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China accuses Dalai Lama of taking Olympics "hostage"

BEIJING (Reuters) - China accused the Dalai Lama on Sunday of using unrest in Tibet to back demands for Tibetan independence ahead of the August Olympic Games in Beijing.

The verbal attack on the exiled Tibetan leader, accused on Saturday of colluding with Muslim Uighur separatists in China’s western Xinjiang region, was part of an intense propaganda and security drive to stifle anti-Chinese unrest before the Games.

Unrest in Tibet began when Buddhist monks demonstrated in the capital, Lhasa, on March 10, the 49th anniversary of a failed uprising against Chinese rule, and on subsequent days.

Five days later anti-Chinese rioting shook the city. Chinese authorities said one policeman and 18 civilians were killed.

Anti-government protests then flared in nearby provinces with large ethnic Tibetan populations, leading to violence in which several people were killed and many injured.

In Sichuan, Gansu and other troubled provinces troops continued conspicuously patrolling the streets of Tibetan towns, and kept schools and Buddhist monasteries under tight guard.

The official Xinhua news agency reported on Sunday that 94 people had been injured in Tibetan areas in Gansu, almost all of them police.

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The Dalai Lama, the spiritual leader of Tibetan Buddhism, has in recent days criticized the violence and said he wants talks with China to negotiate autonomy, but not independence, for his homeland.

But the government is intensifying propaganda telling its citizens and the rest of the world that the Dalai Lama, not failings in government policy, caused the trouble in Tibet and accusing him of wanting to ruin the Beijing Olympic Games.

“We must ... win the final victory in all respects against the secessionist forces to help ensure a successful Olympic Games with a stable social situation in the Tibet Autonomous Region,” Xinhua quoted Tibet’s governor, Qiangba Puncog, as saying.

The ruling Chinese Communist Party’s official newspaper, the People’s Daily, said on Sunday that the Dalai Lama, winner of the 1989 Nobel Peace Prize, had never abandoned violence after fleeing China in 1959 following a failed revolt against Beijing.

“The so-called ‘peaceful non-violence’ of the Dalai clique is an outright lie from start to end,” the paper said. “... The Dalai Lama is scheming to take the Beijing Olympics hostage to force the Chinese government to make concessions to Tibet independence.”

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Beijing’s efforts to isolate the Dalai Lama could become a sticking point with Taiwan’s President-elect Ma Ying-jeou, who said the exiled leader would be welcome on the disputed island, and that an Olympic boycott was possible.

China calls Taiwan a breakaway province that must accept reunification.

“The Dalai Lama, if he wants to visit Taiwan, he’d be more than welcome,” Ma told a news conference in Taipei on Sunday, a day after his landslide election win.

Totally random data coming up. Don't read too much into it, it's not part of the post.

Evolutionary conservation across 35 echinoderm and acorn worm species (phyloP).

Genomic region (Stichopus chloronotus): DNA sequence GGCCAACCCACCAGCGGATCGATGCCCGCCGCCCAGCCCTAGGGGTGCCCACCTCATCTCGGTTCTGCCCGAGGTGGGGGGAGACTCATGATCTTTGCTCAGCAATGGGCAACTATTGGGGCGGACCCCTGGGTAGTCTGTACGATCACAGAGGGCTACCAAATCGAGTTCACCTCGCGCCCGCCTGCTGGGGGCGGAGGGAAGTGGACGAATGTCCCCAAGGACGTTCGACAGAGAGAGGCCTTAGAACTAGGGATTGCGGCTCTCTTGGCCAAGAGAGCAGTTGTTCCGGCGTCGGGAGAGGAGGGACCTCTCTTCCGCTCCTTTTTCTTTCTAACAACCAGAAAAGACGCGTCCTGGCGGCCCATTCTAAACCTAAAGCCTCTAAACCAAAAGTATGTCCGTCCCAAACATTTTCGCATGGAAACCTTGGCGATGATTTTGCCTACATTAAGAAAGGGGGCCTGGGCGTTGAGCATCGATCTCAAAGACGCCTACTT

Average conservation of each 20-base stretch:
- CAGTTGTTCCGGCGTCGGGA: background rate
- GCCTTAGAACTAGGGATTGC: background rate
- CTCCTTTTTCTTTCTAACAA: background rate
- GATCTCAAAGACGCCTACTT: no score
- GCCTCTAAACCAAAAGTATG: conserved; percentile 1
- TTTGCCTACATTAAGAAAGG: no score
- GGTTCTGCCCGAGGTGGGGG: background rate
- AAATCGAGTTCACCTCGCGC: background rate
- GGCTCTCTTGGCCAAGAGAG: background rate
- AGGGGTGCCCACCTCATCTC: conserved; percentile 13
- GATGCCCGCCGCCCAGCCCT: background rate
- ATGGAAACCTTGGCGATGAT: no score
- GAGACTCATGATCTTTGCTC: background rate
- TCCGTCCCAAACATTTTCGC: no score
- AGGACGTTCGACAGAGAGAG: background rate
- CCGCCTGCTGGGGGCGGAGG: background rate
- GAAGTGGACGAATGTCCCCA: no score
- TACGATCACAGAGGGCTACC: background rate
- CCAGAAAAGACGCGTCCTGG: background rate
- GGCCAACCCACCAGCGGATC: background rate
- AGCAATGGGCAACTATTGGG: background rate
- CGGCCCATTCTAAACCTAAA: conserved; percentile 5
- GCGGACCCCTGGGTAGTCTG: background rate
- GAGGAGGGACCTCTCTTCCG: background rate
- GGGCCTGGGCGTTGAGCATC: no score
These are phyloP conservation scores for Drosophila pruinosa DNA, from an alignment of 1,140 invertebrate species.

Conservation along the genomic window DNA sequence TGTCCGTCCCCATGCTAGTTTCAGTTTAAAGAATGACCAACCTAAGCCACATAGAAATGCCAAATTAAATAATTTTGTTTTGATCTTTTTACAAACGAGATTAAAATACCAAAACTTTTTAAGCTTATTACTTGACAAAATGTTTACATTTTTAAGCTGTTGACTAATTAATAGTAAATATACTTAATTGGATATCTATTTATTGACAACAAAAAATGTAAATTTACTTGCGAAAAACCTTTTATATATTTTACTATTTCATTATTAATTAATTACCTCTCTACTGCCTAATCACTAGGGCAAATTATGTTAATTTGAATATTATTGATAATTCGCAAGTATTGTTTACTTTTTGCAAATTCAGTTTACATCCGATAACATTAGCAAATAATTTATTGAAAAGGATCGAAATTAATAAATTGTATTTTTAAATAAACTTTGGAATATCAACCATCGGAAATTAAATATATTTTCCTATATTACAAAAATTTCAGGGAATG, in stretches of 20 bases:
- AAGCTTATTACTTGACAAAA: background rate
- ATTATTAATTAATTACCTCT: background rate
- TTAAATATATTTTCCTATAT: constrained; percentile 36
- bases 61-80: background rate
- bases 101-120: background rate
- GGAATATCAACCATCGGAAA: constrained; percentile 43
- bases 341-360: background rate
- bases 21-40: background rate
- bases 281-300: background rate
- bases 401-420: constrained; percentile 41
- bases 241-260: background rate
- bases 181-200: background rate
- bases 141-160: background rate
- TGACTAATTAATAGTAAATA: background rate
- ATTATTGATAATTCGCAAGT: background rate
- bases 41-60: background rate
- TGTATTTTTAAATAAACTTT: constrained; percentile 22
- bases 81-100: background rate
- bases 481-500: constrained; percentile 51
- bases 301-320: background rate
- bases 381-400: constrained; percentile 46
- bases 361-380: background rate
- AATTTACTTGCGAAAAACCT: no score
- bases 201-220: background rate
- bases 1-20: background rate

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“If the situation in Tibet worsens, we would consider the possibility of not sending athletes to the Games,” said Ma -- who wants closer economic ties and political dialogue with China.

On Saturday the Peoples Daily accused the Dalai Lama of planning attacks with the aid of violent Uighur separatist groups seeking an independent East Turkestan for their largely Muslim people in Xinjiang.

Up to now, most of the ferocious criticism of the Dalai Lama came from the official press in Tibet but others are joining in.

“Tibet is an inseparable part of China. In the history of the world there has never been a country or a government that has ever recognized Tibetan independence,” Ngapoi Ngawang Jigme was quoted by Xinhua as saying on Sunday.

The 86-year-old is a vice chairman of the Chinese People’s Political Consultative Conference, the top advisory body to parliament. He represented Tibet in 1951, signing the surrender agreement with Beijing a year after Chinese troops took control of Tibet for the Communist winners of China’s civil war.

China’s denunciations of the Dalai Lama have drawn applause from many Han Chinese citizens, who have said Western critics fail to appreciate their government’s efforts to develop Tibet.

But the campaign has begun to draw some domestic critics.

On Saturday, a group of 29 Chinese dissidents urged Beijing to end the bitter propaganda, allow United Nations investigators into Tibet, and open direct dialogue with the Dalai Lama.

Troops have choked off much travel in Tibetan areas and blocked access by foreign reporters, and officials have said they are also guarding against unrest in Xinjiang.

Additional reporting by David Gray in Kangding, China; Ralph Jennings in Taipei; and Lindsay Beck and Kirby Chien in Beijing; editing by Tim Pearce